America’s Busiest Cities for International Trade

Trade has become an increasingly important part of the U.S. economy over the past several decades, rising from 10.8% of the nation’s GDP in 1970 to 23.4% as of 2020. America’s ports serve as the foundation of the country’s growing international trade sector, handling over 95% of all cargo entering the United States.

Ports are transportation hubs that connect international marine highways to domestic trade routes, and they are often a major source of jobs and revenue in the areas they are located. The busiest ports in America act as key economic infrastructure and can also play an important role in national defense and emergency preparedness. (This is the most import dependent economy in the world.)

To determine America’s busiest ports, 24/7 Wall St. reviewed data from the U.S. Army Corps of Engineers Waterborne Commerce Statistics Center, compiled by the American Association of Port Authorities. U.S. ports were ranked based on the total amount of incoming and outgoing cargo volume in 2019. All other data came from the American Association of Port Authorities.

Petroleum is America’s principal export, accounting for 12.7% of export good value in 2020. As a result, many of the country’s busiest ports are located in the Gulf Coast states, which – together with federal offshore production in the Gulf of Mexico – account for 70.5% of total U.S. crude oil production. As of 2019, 12 of the 25 busiest ports in the United States were situated in the Gulf Coast. (These are 15 countries that control the world’s oil.)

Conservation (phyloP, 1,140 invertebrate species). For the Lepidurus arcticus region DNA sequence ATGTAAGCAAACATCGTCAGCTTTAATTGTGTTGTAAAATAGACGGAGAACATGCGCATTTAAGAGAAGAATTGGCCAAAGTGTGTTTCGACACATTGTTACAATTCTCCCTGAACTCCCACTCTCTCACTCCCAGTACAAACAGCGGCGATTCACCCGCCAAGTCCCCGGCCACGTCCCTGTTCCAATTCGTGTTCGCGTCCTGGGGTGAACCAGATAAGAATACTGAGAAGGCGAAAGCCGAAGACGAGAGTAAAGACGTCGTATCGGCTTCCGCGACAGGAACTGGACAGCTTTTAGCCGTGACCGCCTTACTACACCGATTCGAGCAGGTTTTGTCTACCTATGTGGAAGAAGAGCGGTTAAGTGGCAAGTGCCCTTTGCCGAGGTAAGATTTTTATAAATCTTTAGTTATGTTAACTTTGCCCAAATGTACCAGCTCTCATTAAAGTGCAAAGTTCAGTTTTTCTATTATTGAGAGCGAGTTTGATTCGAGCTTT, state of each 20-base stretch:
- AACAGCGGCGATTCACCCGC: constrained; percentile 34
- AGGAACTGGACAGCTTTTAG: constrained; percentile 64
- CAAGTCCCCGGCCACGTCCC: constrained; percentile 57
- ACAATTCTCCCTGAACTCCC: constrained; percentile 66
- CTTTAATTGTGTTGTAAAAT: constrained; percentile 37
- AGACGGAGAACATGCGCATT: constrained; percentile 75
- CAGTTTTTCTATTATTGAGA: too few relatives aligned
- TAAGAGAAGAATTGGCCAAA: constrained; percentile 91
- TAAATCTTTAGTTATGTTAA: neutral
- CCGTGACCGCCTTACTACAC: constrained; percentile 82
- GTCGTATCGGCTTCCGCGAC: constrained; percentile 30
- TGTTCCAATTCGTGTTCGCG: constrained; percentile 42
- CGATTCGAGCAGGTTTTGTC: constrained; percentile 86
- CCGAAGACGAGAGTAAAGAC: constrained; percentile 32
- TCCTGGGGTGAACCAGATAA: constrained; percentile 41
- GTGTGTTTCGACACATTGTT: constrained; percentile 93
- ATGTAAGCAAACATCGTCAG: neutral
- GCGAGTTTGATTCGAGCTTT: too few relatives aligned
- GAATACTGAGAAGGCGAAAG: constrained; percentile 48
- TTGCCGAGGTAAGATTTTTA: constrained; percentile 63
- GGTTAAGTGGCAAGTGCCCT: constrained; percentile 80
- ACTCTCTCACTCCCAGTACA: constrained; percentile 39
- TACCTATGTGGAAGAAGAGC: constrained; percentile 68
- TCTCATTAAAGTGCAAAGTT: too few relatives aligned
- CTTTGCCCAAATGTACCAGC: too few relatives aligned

While most of America’s busiest ports engage in both foreign and domestic trade, some inland ports along the country’s major shipping waterways deal exclusively in domestic goods. Three of the 25 busiest U.S. ports – the Port of Huntington Tri-State, the Ports of Cincinnati and Northern Kentucky, and the Port of Metropolitan St. Louis – are inland ports that facilitate domestic trade along the Ohio and Mississippi Rivers.

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